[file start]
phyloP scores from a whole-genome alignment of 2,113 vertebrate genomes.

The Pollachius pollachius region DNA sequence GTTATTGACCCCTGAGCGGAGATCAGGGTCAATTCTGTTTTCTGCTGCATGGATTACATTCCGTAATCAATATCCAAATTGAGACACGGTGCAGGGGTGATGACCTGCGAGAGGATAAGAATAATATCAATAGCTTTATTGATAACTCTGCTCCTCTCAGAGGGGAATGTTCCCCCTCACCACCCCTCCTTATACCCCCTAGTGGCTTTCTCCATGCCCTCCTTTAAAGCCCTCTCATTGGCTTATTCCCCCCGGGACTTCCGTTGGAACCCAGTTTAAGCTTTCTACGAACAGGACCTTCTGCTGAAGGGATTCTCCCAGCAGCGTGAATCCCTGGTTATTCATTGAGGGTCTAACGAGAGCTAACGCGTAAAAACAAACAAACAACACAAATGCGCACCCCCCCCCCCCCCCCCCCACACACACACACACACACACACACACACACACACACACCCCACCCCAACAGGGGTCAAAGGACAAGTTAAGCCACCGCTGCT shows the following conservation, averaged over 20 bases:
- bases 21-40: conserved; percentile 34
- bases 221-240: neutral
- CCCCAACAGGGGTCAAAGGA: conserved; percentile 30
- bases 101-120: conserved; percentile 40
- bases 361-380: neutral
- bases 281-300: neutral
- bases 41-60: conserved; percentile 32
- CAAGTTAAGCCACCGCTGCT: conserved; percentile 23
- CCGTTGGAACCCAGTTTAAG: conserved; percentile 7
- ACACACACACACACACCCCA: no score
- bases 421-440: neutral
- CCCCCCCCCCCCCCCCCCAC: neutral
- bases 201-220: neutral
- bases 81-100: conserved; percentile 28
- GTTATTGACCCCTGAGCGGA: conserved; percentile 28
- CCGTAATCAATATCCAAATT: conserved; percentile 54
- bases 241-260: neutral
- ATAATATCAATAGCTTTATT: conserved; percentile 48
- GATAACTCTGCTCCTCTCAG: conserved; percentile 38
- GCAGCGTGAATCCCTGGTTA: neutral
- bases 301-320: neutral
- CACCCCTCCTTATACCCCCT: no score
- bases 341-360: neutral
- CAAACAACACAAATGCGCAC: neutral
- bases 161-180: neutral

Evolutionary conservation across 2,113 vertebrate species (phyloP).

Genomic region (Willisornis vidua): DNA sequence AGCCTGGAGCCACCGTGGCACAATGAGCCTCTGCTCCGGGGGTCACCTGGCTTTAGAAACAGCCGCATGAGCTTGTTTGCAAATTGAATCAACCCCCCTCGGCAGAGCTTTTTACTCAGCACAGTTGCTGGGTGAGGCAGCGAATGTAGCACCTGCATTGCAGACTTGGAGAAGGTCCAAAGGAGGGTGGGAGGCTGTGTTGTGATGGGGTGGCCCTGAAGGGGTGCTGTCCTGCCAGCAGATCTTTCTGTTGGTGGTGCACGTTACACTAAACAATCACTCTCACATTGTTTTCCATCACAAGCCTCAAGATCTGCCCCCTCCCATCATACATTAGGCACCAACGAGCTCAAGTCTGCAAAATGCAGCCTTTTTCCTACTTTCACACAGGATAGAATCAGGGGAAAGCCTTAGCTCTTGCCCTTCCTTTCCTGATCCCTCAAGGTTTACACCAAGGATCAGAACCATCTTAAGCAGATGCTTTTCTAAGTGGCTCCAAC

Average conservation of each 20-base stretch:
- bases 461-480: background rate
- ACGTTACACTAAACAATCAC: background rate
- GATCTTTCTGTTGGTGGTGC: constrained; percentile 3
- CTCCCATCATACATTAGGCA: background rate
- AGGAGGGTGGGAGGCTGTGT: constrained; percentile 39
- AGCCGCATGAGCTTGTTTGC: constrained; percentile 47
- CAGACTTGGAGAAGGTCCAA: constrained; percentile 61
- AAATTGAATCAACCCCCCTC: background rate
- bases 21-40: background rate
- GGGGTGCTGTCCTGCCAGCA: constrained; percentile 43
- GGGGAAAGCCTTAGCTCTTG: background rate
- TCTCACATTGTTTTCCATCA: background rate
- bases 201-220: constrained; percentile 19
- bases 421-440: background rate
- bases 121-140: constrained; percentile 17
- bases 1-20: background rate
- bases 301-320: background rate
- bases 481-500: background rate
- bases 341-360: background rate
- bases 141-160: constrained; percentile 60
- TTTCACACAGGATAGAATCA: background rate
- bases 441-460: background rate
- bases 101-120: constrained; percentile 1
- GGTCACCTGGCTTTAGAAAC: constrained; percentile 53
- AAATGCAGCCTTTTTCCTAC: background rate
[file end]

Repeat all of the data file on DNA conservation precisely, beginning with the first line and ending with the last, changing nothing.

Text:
phyloP scores from a whole-genome alignment of 2,113 vertebrate genomes.

The Pollachius pollachius region DNA sequence GTTATTGACCCCTGAGCGGAGATCAGGGTCAATTCTGTTTTCTGCTGCATGGATTACATTCCGTAATCAATATCCAAATTGAGACACGGTGCAGGGGTGATGACCTGCGAGAGGATAAGAATAATATCAATAGCTTTATTGATAACTCTGCTCCTCTCAGAGGGGAATGTTCCCCCTCACCACCCCTCCTTATACCCCCTAGTGGCTTTCTCCATGCCCTCCTTTAAAGCCCTCTCATTGGCTTATTCCCCCCGGGACTTCCGTTGGAACCCAGTTTAAGCTTTCTACGAACAGGACCTTCTGCTGAAGGGATTCTCCCAGCAGCGTGAATCCCTGGTTATTCATTGAGGGTCTAACGAGAGCTAACGCGTAAAAACAAACAAACAACACAAATGCGCACCCCCCCCCCCCCCCCCCCACACACACACACACACACACACACACACACACACACACCCCACCCCAACAGGGGTCAAAGGACAAGTTAAGCCACCGCTGCT shows the following conservation, averaged over 20 bases:
- bases 21-40: conserved; percentile 34
- bases 221-240: neutral
- CCCCAACAGGGGTCAAAGGA: conserved; percentile 30
- bases 101-120: conserved; percentile 40
- bases 361-380: neutral
- bases 281-300: neutral
- bases 41-60: conserved; percentile 32
- CAAGTTAAGCCACCGCTGCT: conserved; percentile 23
- CCGTTGGAACCCAGTTTAAG: conserved; percentile 7
- ACACACACACACACACCCCA: no score
- bases 421-440: neutral
- CCCCCCCCCCCCCCCCCCAC: neutral
- bases 201-220: neutral
- bases 81-100: conserved; percentile 28
- GTTATTGACCCCTGAGCGGA: conserved; percentile 28
- CCGTAATCAATATCCAAATT: conserved; percentile 54
- bases 241-260: neutral
- ATAATATCAATAGCTTTATT: conserved; percentile 48
- GATAACTCTGCTCCTCTCAG: conserved; percentile 38
- GCAGCGTGAATCCCTGGTTA: neutral
- bases 301-320: neutral
- CACCCCTCCTTATACCCCCT: no score
- bases 341-360: neutral
- CAAACAACACAAATGCGCAC: neutral
- bases 161-180: neutral

Evolutionary conservation across 2,113 vertebrate species (phyloP).

Genomic region (Willisornis vidua): DNA sequence AGCCTGGAGCCACCGTGGCACAATGAGCCTCTGCTCCGGGGGTCACCTGGCTTTAGAAACAGCCGCATGAGCTTGTTTGCAAATTGAATCAACCCCCCTCGGCAGAGCTTTTTACTCAGCACAGTTGCTGGGTGAGGCAGCGAATGTAGCACCTGCATTGCAGACTTGGAGAAGGTCCAAAGGAGGGTGGGAGGCTGTGTTGTGATGGGGTGGCCCTGAAGGGGTGCTGTCCTGCCAGCAGATCTTTCTGTTGGTGGTGCACGTTACACTAAACAATCACTCTCACATTGTTTTCCATCACAAGCCTCAAGATCTGCCCCCTCCCATCATACATTAGGCACCAACGAGCTCAAGTCTGCAAAATGCAGCCTTTTTCCTACTTTCACACAGGATAGAATCAGGGGAAAGCCTTAGCTCTTGCCCTTCCTTTCCTGATCCCTCAAGGTTTACACCAAGGATCAGAACCATCTTAAGCAGATGCTTTTCTAAGTGGCTCCAAC

Average conservation of each 20-base stretch:
- bases 461-480: background rate
- ACGTTACACTAAACAATCAC: background rate
- GATCTTTCTGTTGGTGGTGC: constrained; percentile 3
- CTCCCATCATACATTAGGCA: background rate
- AGGAGGGTGGGAGGCTGTGT: constrained; percentile 39
- AGCCGCATGAGCTTGTTTGC: constrained; percentile 47
- CAGACTTGGAGAAGGTCCAA: constrained; percentile 61
- AAATTGAATCAACCCCCCTC: background rate
- bases 21-40: background rate
- GGGGTGCTGTCCTGCCAGCA: constrained; percentile 43
- GGGGAAAGCCTTAGCTCTTG: background rate
- TCTCACATTGTTTTCCATCA: background rate
- bases 201-220: constrained; percentile 19
- bases 421-440: background rate
- bases 121-140: constrained; percentile 17
- bases 1-20: background rate
- bases 301-320: background rate
- bases 481-500: background rate
- bases 341-360: background rate
- bases 141-160: constrained; percentile 60
- TTTCACACAGGATAGAATCA: background rate
- bases 441-460: background rate
- bases 101-120: constrained; percentile 1
- GGTCACCTGGCTTTAGAAAC: constrained; percentile 53
- AAATGCAGCCTTTTTCCTAC: background rate